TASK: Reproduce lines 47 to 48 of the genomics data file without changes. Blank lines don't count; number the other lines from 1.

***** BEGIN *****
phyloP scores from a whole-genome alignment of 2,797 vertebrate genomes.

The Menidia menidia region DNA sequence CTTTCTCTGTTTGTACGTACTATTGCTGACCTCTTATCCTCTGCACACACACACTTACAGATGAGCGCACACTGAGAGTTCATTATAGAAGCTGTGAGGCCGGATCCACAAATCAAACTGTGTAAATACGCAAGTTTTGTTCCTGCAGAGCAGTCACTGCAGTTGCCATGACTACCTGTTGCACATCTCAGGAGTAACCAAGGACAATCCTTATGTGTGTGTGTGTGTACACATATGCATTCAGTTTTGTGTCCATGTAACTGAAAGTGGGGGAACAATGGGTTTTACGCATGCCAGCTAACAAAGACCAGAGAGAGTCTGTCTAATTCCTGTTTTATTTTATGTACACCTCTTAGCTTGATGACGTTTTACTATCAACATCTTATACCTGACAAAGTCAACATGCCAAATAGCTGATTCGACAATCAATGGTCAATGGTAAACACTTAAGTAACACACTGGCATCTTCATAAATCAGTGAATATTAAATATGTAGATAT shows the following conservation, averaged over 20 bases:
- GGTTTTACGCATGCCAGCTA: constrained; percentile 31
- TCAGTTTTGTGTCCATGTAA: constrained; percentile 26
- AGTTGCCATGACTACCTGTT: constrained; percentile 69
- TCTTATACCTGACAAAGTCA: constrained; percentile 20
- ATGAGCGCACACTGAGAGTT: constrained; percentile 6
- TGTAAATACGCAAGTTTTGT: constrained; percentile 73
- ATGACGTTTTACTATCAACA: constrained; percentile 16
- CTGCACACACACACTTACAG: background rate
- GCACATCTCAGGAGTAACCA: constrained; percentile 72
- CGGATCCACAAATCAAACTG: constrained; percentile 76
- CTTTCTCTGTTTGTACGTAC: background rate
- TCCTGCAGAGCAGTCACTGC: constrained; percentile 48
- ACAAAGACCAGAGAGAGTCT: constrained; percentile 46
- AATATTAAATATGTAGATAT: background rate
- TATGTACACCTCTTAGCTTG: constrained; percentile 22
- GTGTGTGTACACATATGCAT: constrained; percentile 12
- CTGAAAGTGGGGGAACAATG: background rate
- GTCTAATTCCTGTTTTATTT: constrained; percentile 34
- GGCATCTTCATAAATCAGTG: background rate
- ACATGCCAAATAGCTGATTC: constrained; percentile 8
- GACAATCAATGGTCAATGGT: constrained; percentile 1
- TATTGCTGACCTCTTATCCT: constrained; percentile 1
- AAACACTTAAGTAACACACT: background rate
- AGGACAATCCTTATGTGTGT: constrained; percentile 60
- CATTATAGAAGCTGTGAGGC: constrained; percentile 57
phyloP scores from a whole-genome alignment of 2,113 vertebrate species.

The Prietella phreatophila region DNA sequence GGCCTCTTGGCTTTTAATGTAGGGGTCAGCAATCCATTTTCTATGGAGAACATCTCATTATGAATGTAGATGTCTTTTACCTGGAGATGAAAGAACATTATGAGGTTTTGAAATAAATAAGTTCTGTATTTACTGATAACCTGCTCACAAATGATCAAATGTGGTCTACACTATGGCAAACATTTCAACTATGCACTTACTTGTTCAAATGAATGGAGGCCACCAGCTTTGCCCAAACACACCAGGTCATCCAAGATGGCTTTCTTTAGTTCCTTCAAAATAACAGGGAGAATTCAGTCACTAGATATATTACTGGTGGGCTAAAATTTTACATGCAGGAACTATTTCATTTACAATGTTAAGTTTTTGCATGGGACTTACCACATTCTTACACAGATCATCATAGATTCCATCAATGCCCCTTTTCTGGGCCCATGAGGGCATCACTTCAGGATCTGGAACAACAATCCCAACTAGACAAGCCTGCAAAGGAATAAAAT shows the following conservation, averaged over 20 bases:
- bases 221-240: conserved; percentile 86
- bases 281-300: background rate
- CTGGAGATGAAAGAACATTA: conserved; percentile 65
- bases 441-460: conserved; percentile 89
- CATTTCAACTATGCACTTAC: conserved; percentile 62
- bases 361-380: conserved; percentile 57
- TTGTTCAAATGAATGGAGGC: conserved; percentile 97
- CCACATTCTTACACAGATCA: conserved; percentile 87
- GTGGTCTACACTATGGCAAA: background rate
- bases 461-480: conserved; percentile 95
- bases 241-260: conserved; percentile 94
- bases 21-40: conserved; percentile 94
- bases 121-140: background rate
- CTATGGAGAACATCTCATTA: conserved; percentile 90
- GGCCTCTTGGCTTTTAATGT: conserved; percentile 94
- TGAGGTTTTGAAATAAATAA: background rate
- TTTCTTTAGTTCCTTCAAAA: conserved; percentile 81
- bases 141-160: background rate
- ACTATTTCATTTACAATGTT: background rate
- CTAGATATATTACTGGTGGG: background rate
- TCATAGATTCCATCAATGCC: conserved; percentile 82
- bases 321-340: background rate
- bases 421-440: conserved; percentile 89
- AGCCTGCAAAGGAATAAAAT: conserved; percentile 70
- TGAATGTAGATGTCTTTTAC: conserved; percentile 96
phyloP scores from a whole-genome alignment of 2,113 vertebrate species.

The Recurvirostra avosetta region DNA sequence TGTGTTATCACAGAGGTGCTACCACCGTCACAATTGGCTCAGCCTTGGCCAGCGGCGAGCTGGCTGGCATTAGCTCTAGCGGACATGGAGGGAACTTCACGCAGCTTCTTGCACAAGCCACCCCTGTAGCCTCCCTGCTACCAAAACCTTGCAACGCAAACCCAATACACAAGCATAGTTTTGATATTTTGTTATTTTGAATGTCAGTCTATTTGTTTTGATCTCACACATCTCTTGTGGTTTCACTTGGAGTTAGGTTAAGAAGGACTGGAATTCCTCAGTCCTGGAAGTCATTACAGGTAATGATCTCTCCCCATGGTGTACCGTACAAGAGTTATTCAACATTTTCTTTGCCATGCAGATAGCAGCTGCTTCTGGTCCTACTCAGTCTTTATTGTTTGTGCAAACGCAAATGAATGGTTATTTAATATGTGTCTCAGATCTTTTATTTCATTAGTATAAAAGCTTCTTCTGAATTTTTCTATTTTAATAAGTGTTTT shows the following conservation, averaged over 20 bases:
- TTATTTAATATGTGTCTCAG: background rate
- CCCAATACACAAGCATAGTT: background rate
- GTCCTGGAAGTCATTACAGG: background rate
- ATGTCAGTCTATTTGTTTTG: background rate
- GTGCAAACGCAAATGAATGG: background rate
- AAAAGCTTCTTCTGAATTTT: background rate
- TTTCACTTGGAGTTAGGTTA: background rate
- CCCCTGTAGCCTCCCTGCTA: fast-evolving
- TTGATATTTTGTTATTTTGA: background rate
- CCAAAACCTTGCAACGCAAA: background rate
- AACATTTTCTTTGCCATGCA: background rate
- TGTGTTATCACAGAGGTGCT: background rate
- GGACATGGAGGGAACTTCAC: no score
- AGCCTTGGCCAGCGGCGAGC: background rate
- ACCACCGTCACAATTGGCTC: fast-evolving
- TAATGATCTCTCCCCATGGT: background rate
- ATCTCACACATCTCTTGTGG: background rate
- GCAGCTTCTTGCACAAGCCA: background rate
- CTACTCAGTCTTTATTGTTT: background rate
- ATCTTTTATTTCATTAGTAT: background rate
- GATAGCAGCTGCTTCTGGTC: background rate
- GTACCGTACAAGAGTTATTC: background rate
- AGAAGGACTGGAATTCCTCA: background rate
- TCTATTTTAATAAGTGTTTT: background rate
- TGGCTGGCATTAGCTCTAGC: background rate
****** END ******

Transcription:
- bases 141-160: background rate
- ACTATTTCATTTACAATGTT: background rate